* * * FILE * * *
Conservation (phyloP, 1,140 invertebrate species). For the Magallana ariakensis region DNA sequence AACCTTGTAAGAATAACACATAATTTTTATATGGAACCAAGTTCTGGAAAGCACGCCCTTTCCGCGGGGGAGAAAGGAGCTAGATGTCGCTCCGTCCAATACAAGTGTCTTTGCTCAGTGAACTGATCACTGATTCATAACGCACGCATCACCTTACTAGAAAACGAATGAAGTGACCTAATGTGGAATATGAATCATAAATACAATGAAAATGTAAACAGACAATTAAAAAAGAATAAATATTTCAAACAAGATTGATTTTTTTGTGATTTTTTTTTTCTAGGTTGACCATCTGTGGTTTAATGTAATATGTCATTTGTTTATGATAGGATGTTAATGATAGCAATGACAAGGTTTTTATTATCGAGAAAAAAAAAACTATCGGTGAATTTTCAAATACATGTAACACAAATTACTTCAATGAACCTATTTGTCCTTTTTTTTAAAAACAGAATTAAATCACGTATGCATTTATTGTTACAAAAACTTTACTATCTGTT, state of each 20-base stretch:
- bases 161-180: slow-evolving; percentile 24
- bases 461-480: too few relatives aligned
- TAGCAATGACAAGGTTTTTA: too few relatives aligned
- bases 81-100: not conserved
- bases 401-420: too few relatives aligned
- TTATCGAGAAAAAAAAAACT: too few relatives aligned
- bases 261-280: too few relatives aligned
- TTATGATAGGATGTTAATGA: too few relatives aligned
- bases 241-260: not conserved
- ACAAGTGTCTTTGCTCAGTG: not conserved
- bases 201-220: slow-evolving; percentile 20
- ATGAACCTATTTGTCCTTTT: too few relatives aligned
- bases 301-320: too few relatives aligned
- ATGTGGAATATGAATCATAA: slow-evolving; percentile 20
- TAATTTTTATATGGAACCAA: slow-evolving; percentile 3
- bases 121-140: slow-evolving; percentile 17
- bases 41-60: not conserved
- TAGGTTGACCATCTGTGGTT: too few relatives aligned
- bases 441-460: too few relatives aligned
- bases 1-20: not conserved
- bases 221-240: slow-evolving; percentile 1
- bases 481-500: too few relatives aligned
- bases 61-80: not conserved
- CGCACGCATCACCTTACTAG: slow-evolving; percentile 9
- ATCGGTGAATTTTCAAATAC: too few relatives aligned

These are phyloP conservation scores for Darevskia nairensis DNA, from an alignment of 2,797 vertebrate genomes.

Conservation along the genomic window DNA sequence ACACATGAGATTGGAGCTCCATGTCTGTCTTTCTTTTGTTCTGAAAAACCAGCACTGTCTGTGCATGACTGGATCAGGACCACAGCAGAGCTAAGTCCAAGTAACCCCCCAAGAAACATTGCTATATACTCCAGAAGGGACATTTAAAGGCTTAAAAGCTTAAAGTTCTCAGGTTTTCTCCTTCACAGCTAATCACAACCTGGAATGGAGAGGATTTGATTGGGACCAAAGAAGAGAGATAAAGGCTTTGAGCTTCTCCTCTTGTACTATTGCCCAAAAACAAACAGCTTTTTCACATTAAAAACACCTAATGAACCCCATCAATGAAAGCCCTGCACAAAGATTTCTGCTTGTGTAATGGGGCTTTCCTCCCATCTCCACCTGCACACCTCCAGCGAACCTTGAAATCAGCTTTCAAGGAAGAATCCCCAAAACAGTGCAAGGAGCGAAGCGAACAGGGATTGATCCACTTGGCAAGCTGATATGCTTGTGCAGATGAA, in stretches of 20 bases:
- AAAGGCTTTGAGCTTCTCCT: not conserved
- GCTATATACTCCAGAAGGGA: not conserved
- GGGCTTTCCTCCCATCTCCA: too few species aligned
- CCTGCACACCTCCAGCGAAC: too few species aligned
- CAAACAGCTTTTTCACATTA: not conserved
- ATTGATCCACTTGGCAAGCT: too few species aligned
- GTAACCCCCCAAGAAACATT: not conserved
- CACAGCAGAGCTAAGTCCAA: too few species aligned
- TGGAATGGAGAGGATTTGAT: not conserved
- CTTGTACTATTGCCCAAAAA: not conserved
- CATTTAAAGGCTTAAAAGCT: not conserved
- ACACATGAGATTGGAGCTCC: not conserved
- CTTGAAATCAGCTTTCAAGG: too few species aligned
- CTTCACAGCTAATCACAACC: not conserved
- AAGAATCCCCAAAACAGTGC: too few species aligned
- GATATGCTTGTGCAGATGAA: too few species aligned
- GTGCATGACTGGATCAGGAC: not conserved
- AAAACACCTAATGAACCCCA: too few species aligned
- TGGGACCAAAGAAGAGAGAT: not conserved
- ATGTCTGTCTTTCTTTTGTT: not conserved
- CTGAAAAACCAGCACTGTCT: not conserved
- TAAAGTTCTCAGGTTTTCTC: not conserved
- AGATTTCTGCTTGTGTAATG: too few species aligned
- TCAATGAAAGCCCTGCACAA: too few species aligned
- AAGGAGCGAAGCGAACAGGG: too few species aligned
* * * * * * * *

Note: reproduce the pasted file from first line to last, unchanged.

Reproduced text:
Conservation (phyloP, 1,140 invertebrate species). For the Magallana ariakensis region DNA sequence AACCTTGTAAGAATAACACATAATTTTTATATGGAACCAAGTTCTGGAAAGCACGCCCTTTCCGCGGGGGAGAAAGGAGCTAGATGTCGCTCCGTCCAATACAAGTGTCTTTGCTCAGTGAACTGATCACTGATTCATAACGCACGCATCACCTTACTAGAAAACGAATGAAGTGACCTAATGTGGAATATGAATCATAAATACAATGAAAATGTAAACAGACAATTAAAAAAGAATAAATATTTCAAACAAGATTGATTTTTTTGTGATTTTTTTTTTCTAGGTTGACCATCTGTGGTTTAATGTAATATGTCATTTGTTTATGATAGGATGTTAATGATAGCAATGACAAGGTTTTTATTATCGAGAAAAAAAAAACTATCGGTGAATTTTCAAATACATGTAACACAAATTACTTCAATGAACCTATTTGTCCTTTTTTTTAAAAACAGAATTAAATCACGTATGCATTTATTGTTACAAAAACTTTACTATCTGTT, state of each 20-base stretch:
- bases 161-180: slow-evolving; percentile 24
- bases 461-480: too few relatives aligned
- TAGCAATGACAAGGTTTTTA: too few relatives aligned
- bases 81-100: not conserved
- bases 401-420: too few relatives aligned
- TTATCGAGAAAAAAAAAACT: too few relatives aligned
- bases 261-280: too few relatives aligned
- TTATGATAGGATGTTAATGA: too few relatives aligned
- bases 241-260: not conserved
- ACAAGTGTCTTTGCTCAGTG: not conserved
- bases 201-220: slow-evolving; percentile 20
- ATGAACCTATTTGTCCTTTT: too few relatives aligned
- bases 301-320: too few relatives aligned
- ATGTGGAATATGAATCATAA: slow-evolving; percentile 20
- TAATTTTTATATGGAACCAA: slow-evolving; percentile 3
- bases 121-140: slow-evolving; percentile 17
- bases 41-60: not conserved
- TAGGTTGACCATCTGTGGTT: too few relatives aligned
- bases 441-460: too few relatives aligned
- bases 1-20: not conserved
- bases 221-240: slow-evolving; percentile 1
- bases 481-500: too few relatives aligned
- bases 61-80: not conserved
- CGCACGCATCACCTTACTAG: slow-evolving; percentile 9
- ATCGGTGAATTTTCAAATAC: too few relatives aligned

These are phyloP conservation scores for Darevskia nairensis DNA, from an alignment of 2,797 vertebrate genomes.

Conservation along the genomic window DNA sequence ACACATGAGATTGGAGCTCCATGTCTGTCTTTCTTTTGTTCTGAAAAACCAGCACTGTCTGTGCATGACTGGATCAGGACCACAGCAGAGCTAAGTCCAAGTAACCCCCCAAGAAACATTGCTATATACTCCAGAAGGGACATTTAAAGGCTTAAAAGCTTAAAGTTCTCAGGTTTTCTCCTTCACAGCTAATCACAACCTGGAATGGAGAGGATTTGATTGGGACCAAAGAAGAGAGATAAAGGCTTTGAGCTTCTCCTCTTGTACTATTGCCCAAAAACAAACAGCTTTTTCACATTAAAAACACCTAATGAACCCCATCAATGAAAGCCCTGCACAAAGATTTCTGCTTGTGTAATGGGGCTTTCCTCCCATCTCCACCTGCACACCTCCAGCGAACCTTGAAATCAGCTTTCAAGGAAGAATCCCCAAAACAGTGCAAGGAGCGAAGCGAACAGGGATTGATCCACTTGGCAAGCTGATATGCTTGTGCAGATGAA, in stretches of 20 bases:
- AAAGGCTTTGAGCTTCTCCT: not conserved
- GCTATATACTCCAGAAGGGA: not conserved
- GGGCTTTCCTCCCATCTCCA: too few species aligned
- CCTGCACACCTCCAGCGAAC: too few species aligned
- CAAACAGCTTTTTCACATTA: not conserved
- ATTGATCCACTTGGCAAGCT: too few species aligned
- GTAACCCCCCAAGAAACATT: not conserved
- CACAGCAGAGCTAAGTCCAA: too few species aligned
- TGGAATGGAGAGGATTTGAT: not conserved
- CTTGTACTATTGCCCAAAAA: not conserved
- CATTTAAAGGCTTAAAAGCT: not conserved
- ACACATGAGATTGGAGCTCC: not conserved
- CTTGAAATCAGCTTTCAAGG: too few species aligned
- CTTCACAGCTAATCACAACC: not conserved
- AAGAATCCCCAAAACAGTGC: too few species aligned
- GATATGCTTGTGCAGATGAA: too few species aligned
- GTGCATGACTGGATCAGGAC: not conserved
- AAAACACCTAATGAACCCCA: too few species aligned
- TGGGACCAAAGAAGAGAGAT: not conserved
- ATGTCTGTCTTTCTTTTGTT: not conserved
- CTGAAAAACCAGCACTGTCT: not conserved
- TAAAGTTCTCAGGTTTTCTC: not conserved
- AGATTTCTGCTTGTGTAATG: too few species aligned
- TCAATGAAAGCCCTGCACAA: too few species aligned
- AAGGAGCGAAGCGAACAGGG: too few species aligned